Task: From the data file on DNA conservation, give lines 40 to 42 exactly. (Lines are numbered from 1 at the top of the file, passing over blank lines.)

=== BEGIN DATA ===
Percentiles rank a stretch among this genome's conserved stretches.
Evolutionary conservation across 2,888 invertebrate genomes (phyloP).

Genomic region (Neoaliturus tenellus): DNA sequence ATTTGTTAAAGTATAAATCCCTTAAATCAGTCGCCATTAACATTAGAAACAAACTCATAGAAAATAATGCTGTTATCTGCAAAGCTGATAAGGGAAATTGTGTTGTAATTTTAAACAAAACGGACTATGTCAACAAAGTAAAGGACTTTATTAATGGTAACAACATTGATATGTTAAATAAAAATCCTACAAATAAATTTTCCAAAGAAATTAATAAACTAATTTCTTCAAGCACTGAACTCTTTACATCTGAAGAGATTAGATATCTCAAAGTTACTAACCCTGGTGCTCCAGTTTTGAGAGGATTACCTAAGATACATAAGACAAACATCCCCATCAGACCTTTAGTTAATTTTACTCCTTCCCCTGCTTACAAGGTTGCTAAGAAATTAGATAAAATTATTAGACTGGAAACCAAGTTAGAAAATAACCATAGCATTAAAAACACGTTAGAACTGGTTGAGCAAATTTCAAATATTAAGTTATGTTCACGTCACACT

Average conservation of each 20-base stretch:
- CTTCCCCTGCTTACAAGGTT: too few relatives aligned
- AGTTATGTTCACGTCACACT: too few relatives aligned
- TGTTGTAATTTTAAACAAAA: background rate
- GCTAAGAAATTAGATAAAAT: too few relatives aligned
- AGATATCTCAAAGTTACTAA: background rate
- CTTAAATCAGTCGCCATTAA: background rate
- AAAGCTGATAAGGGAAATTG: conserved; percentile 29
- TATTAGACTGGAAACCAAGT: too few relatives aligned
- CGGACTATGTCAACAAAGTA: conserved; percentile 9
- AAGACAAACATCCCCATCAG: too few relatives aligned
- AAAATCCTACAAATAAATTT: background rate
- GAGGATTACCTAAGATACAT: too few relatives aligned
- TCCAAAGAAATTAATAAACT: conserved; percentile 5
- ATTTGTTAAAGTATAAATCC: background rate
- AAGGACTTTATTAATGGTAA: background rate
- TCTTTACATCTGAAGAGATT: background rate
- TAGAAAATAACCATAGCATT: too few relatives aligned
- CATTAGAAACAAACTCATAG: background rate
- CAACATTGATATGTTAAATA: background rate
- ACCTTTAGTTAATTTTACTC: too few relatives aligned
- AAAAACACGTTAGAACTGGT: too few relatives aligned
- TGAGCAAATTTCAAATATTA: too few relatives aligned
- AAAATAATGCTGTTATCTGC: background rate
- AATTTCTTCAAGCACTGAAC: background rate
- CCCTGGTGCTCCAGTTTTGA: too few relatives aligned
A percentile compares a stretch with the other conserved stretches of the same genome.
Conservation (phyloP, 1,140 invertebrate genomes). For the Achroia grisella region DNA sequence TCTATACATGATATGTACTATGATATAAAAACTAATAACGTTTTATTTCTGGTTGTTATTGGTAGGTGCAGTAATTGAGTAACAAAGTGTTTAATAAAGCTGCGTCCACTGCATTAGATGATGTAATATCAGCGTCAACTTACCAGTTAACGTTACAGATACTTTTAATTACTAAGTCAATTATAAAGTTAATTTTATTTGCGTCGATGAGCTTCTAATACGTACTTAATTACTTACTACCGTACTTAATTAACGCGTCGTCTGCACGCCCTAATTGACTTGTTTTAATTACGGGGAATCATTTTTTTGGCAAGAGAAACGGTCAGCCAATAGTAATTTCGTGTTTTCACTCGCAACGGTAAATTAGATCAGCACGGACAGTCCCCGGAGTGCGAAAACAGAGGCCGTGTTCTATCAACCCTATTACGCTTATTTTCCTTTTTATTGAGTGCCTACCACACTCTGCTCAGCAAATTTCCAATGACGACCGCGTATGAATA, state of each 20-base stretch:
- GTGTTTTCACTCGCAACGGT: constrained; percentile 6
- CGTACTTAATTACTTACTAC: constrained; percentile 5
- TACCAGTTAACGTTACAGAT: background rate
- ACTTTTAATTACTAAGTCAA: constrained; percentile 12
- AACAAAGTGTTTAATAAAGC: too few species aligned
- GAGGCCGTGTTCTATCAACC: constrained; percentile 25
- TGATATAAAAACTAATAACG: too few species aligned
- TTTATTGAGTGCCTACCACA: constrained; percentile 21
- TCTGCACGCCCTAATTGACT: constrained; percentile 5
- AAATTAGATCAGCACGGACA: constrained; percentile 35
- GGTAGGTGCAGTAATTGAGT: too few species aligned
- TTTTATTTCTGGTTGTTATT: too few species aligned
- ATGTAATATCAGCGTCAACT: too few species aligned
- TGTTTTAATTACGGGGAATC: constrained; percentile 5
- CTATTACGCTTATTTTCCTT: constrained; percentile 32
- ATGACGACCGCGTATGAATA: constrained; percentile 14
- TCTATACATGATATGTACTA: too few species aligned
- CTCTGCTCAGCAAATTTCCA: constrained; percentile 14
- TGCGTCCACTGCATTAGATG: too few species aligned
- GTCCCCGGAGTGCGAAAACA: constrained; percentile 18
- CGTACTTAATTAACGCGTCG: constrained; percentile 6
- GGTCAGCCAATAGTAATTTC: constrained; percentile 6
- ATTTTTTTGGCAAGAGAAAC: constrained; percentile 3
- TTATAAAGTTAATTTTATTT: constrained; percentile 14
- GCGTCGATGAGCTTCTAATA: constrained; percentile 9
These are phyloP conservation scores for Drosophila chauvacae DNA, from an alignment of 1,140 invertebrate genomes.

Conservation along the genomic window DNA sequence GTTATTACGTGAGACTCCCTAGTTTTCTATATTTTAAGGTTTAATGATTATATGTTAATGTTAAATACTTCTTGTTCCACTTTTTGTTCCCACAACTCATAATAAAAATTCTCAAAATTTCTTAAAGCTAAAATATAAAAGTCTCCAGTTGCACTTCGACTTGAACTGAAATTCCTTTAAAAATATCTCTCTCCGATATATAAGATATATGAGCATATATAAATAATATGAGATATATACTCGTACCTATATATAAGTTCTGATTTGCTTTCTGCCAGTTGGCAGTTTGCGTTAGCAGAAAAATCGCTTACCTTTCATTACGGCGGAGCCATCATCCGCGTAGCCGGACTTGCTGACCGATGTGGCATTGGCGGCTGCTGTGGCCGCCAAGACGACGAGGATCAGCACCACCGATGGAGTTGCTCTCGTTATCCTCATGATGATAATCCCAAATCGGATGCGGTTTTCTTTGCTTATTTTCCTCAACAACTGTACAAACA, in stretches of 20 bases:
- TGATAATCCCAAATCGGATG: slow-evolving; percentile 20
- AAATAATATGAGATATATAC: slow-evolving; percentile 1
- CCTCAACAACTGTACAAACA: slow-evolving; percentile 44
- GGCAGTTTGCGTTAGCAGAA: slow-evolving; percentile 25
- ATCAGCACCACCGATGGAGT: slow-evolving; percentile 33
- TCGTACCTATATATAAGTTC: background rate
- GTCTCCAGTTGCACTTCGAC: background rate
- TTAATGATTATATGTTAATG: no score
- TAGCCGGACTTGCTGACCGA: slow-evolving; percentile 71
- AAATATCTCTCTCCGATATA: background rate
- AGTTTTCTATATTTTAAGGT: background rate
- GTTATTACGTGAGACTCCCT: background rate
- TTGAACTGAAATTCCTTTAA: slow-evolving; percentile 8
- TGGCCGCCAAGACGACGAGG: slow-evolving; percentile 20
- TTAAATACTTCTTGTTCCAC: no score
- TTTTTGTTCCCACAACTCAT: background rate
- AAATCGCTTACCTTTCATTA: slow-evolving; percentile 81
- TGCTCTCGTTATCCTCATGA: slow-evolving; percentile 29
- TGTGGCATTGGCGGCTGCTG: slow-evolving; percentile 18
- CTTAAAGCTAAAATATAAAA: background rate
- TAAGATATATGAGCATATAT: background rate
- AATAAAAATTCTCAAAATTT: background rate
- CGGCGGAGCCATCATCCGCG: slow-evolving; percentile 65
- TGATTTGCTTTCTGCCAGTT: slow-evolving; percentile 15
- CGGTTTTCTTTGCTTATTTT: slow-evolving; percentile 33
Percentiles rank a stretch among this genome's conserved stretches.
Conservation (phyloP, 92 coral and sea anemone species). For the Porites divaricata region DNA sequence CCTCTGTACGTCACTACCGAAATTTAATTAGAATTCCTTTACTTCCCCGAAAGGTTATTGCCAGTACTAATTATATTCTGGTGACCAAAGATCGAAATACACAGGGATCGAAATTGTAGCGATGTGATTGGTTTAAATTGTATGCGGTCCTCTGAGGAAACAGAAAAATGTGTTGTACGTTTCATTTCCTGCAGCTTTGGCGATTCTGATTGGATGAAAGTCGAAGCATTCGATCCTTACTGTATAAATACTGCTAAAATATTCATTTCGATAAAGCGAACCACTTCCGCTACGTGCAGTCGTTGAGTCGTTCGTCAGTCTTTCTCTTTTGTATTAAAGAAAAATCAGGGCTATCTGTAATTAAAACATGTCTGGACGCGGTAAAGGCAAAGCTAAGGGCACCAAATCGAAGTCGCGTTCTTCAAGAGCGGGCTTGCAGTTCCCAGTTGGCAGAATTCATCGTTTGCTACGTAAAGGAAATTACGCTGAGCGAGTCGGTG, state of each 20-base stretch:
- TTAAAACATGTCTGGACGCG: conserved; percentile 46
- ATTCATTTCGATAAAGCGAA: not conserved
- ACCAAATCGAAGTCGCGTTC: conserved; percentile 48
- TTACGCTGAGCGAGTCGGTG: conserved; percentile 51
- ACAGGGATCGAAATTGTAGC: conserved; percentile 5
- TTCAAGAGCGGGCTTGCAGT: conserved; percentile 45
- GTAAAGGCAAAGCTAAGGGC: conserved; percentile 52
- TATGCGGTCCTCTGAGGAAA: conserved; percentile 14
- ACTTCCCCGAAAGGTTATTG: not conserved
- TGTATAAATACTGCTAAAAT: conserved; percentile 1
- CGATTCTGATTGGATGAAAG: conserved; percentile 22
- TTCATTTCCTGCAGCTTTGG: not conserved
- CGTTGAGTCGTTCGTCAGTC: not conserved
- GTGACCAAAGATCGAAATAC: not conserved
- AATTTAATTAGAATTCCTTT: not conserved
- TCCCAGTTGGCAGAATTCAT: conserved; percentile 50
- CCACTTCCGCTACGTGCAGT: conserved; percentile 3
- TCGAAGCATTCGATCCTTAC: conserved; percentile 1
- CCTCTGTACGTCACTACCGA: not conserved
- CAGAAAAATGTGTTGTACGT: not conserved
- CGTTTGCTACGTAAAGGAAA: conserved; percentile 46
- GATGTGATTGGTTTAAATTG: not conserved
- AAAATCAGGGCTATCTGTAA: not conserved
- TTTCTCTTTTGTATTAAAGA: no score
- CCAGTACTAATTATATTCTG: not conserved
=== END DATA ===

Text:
- TCTGCACGCCCTAATTGACT: constrained; percentile 5
- AAATTAGATCAGCACGGACA: constrained; percentile 35
- GGTAGGTGCAGTAATTGAGT: too few species aligned